Ottawa boosts ship surveillance

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Vancouver Island environmental groups are warning that a federal plan to expand marine pollution surveillance won’t be effective against a major spill.

Transport Minister Lisa Raitt said Wednesday that funding for the aerial surveillance program will increase from $5 million to roughly $10 million a year over five years, allowing the country’s three surveillance aircrafts to increase the number of flights to spot oil spills off Canadian coasts.

The fleet currently spends 2,080 hours a year in the air and Raitt said that time will increase to 3,750 with the new money.

“On the West Coast, what it means is that surveillance hours increase from 500 to 700 hours until 2017-2018, and at that time, it’s going to increase to 1,200 hours,” she said at a media event in Richmond.

A Transport Canada official said the West Coast plane currently flies five to six times per week, up to 300 kilometres off the coast.

Brian Falconer, marine operations co-ordinator for the Raincoast Conservation Foundation, said pollution-monitoring is positive but has nothing to do with potential spills.

“It’s a good thing, what they’re doing. But it’s completely off topic,” he said.

“They’re framing this in the context of increasing tanker safety and spill response, but it has nothing to do with any of that. A major spill from an accident on the coast is going to be reported immediately by the captain.”

Falconer said aerial monitoring will pick up on smaller discharges, which can cause chronic problems for marine mammals and birds. But it won’t reduce the possibility of a “catastrophic spill.”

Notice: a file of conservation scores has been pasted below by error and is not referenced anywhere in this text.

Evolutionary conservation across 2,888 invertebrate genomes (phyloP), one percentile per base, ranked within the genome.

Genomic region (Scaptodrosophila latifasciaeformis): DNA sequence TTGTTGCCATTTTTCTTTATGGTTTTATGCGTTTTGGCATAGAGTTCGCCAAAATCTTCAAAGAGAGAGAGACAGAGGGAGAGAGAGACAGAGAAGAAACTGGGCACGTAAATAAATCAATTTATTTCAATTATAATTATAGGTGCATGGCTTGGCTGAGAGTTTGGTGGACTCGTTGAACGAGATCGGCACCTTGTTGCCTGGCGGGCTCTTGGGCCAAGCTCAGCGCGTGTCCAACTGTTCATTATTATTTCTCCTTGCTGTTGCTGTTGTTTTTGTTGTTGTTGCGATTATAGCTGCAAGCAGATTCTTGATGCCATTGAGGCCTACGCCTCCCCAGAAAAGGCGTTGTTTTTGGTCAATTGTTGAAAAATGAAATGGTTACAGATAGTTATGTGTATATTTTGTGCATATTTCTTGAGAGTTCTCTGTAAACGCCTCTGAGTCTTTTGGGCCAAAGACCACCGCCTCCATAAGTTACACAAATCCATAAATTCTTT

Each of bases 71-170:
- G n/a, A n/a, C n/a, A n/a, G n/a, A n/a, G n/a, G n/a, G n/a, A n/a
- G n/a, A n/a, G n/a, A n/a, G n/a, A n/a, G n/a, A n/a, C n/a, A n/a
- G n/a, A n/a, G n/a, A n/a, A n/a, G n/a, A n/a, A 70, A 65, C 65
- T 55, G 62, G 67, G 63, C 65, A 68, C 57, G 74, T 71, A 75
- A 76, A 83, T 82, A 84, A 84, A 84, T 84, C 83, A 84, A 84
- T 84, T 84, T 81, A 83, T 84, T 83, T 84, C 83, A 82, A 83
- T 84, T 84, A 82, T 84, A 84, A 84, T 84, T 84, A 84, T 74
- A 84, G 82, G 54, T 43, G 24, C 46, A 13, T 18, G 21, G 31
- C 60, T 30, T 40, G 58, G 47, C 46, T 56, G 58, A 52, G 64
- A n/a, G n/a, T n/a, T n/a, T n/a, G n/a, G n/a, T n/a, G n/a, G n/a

Torrance Coste, Vancouver Island campaigner for the Wilderness Committee, referred to a federal study that found diluted bitumen sinks in salt water when pounded by waves and mixed with sediment.

“We could increase flight time by 10,000 hours and that’s still not going to give us the ability to clean [it] up,” he said.

“The reality is, we’re hopelessly unprepared for a spill on the coast. This announcement is basically just lipstick on a pig.”

Christianne Wilhelmson, executive director the Georgia Strait Alliance, which has offices in Vancouver and Nanaimo, called the increased surveillance a “thin” effort considering the many issues surrounding tanker traffic.

“We need the equipment in place to deal with the ships that are already here,” she said.

“Last year, a report came out saying we do not have the capacity to deal with spills based on the current number of ships. The idea of doubling, tripling, quadrupling capacity is the wrong conversation to have.”

Wednesday’s announcement is another in a series of federal measures aimed at assuaging fears about tanker safety and marine protection in B.C., where opposition threatens the development of two major oil pipeline projects.

The Enbridge Northern Gateway project and Kinder Morgan’s proposal to triple the capacity of its existing Trans Mountain line together would result in about 400 more tankers traversing the waters off the B.C. coast annually.

A “world-class” marine oil response system is one of five conditions the B.C. government laid out for its support of any oil pipeline projects.

In an email response to a request for an interview, B.C. Environment Minister Mary Polak welcomed the money.

“The province is encouraged by today’s announcement and the steps the federal government continues to take toward a world-class tanker safety system,” the email said.

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